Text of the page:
This is a neat idea and I really want to like this story because there is some cool stuff going on here, but ultimately it ends up falling a bit flat because it is mostly a bit of naval gazing with a fully passive protagonist. I really think this story would be better served as a dialogue. If I really think about it, this is actually structurally pretty similar to Monsters in that we have a resigned protagonist facing death. But the added ability to bounce off another character offered more strength in Monster, as did the fact that we had our protagonist facing a bit of an internal struggle regarding what they had spent their life doing.

Here it is mostly just reminiscence, which, while it definitely conveys certain moods and emotions, it just isn't as engaging. It is a big change, but I really do think you can keep the same themes and ideas while running this as a dialogue and it'll be stronger for it.

Consider ending on "We have work to do." It's a stronger line that better conveys the nature of true Jeremy. The AI riders are just tools. The job matters. It sells the callousness. Everything after that is filler.

I want to make some snarky Android: Netrunner reference here, but I can't think of one, so... I dunno. I guess Jeremy better hope he doesn't hit a Neural Katana next run, eh?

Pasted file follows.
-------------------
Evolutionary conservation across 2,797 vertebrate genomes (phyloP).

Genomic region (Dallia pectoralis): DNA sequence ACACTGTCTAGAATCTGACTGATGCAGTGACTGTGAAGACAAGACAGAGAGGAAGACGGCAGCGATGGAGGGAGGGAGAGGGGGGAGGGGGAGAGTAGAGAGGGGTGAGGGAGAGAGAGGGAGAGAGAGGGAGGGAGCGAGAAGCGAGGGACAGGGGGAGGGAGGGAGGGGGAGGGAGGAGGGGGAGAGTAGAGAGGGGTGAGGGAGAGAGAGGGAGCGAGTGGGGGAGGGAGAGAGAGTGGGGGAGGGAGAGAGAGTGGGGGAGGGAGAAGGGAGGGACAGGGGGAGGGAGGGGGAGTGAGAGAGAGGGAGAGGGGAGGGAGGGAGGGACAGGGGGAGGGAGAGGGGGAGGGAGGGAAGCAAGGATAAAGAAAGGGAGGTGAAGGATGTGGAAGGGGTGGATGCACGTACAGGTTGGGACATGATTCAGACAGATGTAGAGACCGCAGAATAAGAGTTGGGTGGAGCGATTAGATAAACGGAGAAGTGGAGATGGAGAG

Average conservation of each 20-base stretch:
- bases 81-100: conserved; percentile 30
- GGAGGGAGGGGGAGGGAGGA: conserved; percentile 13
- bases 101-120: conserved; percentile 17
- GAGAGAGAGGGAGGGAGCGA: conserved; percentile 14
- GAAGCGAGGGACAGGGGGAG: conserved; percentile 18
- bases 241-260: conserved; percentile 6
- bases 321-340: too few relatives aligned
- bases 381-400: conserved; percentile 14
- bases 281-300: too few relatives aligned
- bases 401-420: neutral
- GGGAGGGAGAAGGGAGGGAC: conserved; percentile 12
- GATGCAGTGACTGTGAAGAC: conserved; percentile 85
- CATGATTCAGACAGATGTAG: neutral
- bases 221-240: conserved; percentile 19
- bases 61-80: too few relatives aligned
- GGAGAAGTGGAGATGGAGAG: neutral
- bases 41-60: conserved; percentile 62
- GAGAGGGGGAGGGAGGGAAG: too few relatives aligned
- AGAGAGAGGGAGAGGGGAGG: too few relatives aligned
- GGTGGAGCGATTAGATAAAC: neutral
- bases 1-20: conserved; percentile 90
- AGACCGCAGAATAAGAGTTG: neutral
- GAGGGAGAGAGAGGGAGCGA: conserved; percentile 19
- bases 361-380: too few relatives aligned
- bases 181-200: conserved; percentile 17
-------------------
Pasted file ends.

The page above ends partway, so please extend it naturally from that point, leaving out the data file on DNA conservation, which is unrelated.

#6 · 1
The central idea is pretty interesting: a person with an alternate personality in his mind that he’s abandoning forever. The story certainly explores that in an intriguing way, showing just how strange of a relationship these two have. I also liked how the characters talked about themselves and others like they’d lived with them for years, instead of talking about them as if introducing them to the reader. I have no idea who Little J is, but the narrator’s attitude toward him makes for good reading material.

The major downside with the story is that so many ideas are presented that the 750 word limit keeps us from really understanding what’s going on. This story alone talks about people “dying” more than once, doing a job in nations around the world and a unique form of hacking that one of the main characters requires. All juicy topics to be sure, but maybe a bit too much material to tackle in such a small space.

As is, it’s an interesting conceptual work, but lacking in most other areas. Expand it with a longer word count and flesh out the details, and I think this will work much better.